MLB owners reject players’ latest proposal
Major League Baseball owners won’t counter the players’ proposal for a 70-game season, the MLB Players Association announced Friday, once again leaving the start of the 2020 season in limbo.
According to The Athletic’s Ken Rosenthal, owners will hold discussions this weekend to determine their next steps. MLB Network’s Jon Heyman reported that players likely will vote on Saturday on whether to accept the owners’ latest proposal that called for a 60game regular season.
MLBPA said in a statement on Friday night that “MLB has informed the Association that it will no longer respond to our latest proposal and will not play more than 60 games. Our Executive Board will convene in the near future to determine next steps. Importantly, Players remain committed to getting back to work as soon as possible.”
The news is the latest of an ongoing saga that has seen numerous counterproposals and reports of progress toward a deal soon followed by news that the two sides again seem far apart. Last Saturday, the players rejected the owners’ proposal for a reported 72-game season, then added further negotiations would be futile.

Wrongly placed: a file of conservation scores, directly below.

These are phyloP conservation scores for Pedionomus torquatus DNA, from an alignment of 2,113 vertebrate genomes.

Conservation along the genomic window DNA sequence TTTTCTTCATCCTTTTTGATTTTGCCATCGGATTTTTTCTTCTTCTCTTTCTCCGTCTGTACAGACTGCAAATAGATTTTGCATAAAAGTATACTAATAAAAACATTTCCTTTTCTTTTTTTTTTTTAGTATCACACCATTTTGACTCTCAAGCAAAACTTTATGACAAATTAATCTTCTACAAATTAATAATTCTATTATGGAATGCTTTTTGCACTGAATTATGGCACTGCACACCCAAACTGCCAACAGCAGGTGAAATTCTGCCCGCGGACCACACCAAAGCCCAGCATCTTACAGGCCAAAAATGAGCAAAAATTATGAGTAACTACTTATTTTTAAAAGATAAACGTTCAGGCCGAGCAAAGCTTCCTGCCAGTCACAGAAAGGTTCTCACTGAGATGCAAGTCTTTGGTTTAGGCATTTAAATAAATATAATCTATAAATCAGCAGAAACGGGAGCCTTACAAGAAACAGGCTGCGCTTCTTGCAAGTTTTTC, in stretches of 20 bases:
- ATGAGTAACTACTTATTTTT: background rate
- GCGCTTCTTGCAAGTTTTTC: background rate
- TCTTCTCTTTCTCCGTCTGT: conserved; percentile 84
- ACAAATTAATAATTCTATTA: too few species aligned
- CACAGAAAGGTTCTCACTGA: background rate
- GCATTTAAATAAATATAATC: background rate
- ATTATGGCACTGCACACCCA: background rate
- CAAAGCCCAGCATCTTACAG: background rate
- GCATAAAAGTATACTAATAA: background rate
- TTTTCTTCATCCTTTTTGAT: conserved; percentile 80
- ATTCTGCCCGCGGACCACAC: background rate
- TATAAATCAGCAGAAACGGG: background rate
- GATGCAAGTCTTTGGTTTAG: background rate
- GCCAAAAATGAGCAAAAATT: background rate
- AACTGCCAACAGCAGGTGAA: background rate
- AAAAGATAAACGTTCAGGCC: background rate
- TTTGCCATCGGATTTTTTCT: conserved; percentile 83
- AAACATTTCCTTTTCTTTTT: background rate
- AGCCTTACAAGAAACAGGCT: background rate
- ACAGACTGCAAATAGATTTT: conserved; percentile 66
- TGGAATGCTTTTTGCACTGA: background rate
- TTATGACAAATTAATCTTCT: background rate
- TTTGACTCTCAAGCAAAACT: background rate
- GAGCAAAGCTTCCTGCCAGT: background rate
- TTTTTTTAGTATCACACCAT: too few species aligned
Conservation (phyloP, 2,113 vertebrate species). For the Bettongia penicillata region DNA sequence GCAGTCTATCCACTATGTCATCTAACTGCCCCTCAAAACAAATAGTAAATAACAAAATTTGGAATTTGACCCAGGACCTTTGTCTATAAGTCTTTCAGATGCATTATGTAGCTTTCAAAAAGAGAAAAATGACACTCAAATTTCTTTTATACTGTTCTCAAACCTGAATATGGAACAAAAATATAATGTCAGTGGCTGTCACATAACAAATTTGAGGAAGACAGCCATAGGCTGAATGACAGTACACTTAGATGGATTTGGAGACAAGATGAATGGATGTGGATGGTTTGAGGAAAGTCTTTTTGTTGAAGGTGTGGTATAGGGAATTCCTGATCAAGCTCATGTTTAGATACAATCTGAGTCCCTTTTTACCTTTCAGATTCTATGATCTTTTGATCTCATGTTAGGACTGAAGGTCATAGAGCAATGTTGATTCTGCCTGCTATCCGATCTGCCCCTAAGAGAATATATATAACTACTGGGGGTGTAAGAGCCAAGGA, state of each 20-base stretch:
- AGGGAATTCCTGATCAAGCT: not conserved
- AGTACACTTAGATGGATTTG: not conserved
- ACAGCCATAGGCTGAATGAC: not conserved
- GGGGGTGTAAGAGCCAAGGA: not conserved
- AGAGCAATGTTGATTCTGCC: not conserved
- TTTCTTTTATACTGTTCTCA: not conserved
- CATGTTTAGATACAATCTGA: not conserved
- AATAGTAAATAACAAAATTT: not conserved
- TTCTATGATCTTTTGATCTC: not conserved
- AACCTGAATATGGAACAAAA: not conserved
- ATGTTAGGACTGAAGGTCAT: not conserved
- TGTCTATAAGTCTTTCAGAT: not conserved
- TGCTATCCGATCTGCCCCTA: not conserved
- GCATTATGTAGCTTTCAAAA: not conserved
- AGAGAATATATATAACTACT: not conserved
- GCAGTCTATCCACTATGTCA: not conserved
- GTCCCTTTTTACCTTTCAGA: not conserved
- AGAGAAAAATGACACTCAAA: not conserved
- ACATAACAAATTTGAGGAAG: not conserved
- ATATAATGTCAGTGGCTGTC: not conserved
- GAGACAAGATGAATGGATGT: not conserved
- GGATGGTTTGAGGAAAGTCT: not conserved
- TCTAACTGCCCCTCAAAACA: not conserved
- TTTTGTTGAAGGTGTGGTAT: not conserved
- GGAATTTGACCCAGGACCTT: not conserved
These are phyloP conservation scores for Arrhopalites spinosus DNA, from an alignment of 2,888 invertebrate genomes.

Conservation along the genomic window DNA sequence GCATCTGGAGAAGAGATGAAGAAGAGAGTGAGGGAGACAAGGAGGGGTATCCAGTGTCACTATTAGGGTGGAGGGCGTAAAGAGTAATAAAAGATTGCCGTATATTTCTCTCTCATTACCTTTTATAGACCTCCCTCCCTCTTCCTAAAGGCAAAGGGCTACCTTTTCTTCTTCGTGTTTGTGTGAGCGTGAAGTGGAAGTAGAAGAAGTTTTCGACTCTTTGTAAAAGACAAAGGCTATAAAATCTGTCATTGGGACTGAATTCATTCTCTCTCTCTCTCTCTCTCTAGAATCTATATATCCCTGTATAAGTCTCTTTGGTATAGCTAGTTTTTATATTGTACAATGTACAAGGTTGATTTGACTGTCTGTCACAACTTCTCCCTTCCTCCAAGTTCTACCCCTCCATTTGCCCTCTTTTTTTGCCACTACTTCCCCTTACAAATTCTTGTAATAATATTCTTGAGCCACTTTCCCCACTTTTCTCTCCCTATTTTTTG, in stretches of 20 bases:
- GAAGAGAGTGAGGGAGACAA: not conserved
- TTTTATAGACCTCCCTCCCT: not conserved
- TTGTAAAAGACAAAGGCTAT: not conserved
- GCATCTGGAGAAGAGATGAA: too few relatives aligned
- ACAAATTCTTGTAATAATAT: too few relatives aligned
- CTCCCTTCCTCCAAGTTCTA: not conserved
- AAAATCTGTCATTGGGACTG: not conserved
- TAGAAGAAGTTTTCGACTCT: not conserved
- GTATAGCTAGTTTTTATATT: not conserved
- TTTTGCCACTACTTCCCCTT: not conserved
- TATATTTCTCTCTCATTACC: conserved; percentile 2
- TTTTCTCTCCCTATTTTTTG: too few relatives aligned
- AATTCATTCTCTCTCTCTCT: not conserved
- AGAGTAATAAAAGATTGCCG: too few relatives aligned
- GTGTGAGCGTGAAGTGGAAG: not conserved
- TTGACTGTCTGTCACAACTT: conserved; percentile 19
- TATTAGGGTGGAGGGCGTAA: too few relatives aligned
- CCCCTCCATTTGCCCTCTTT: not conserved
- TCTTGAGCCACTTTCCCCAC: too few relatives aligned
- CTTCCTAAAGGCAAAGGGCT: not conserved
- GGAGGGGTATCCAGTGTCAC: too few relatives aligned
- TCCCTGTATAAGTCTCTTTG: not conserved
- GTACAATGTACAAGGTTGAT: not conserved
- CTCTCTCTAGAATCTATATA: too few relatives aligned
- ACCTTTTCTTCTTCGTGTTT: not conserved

“Tell us when and where” the season will begin, the players’ statement that day concluded.
But on Tuesday, MLB commissioner Rob Manfred and MLBPA executive director Tony Clark met, with Manfred stating afterward a jointly developed framework could form the basis of an agreement.
According to reports, the owners’ offer at that time was for 60 games with the players receiving full pro-rated salaries. The MLBPA, however, countered with a plan for a 70-game season, leading to Friday’s rejection by the owners.
The impasse leaves the players with two options: Accept the owners’ 60-game offer or reject the offer and force Manfred to implement his own schedule.
Heyman reported that Manfred would set a schedule of 50-60 games.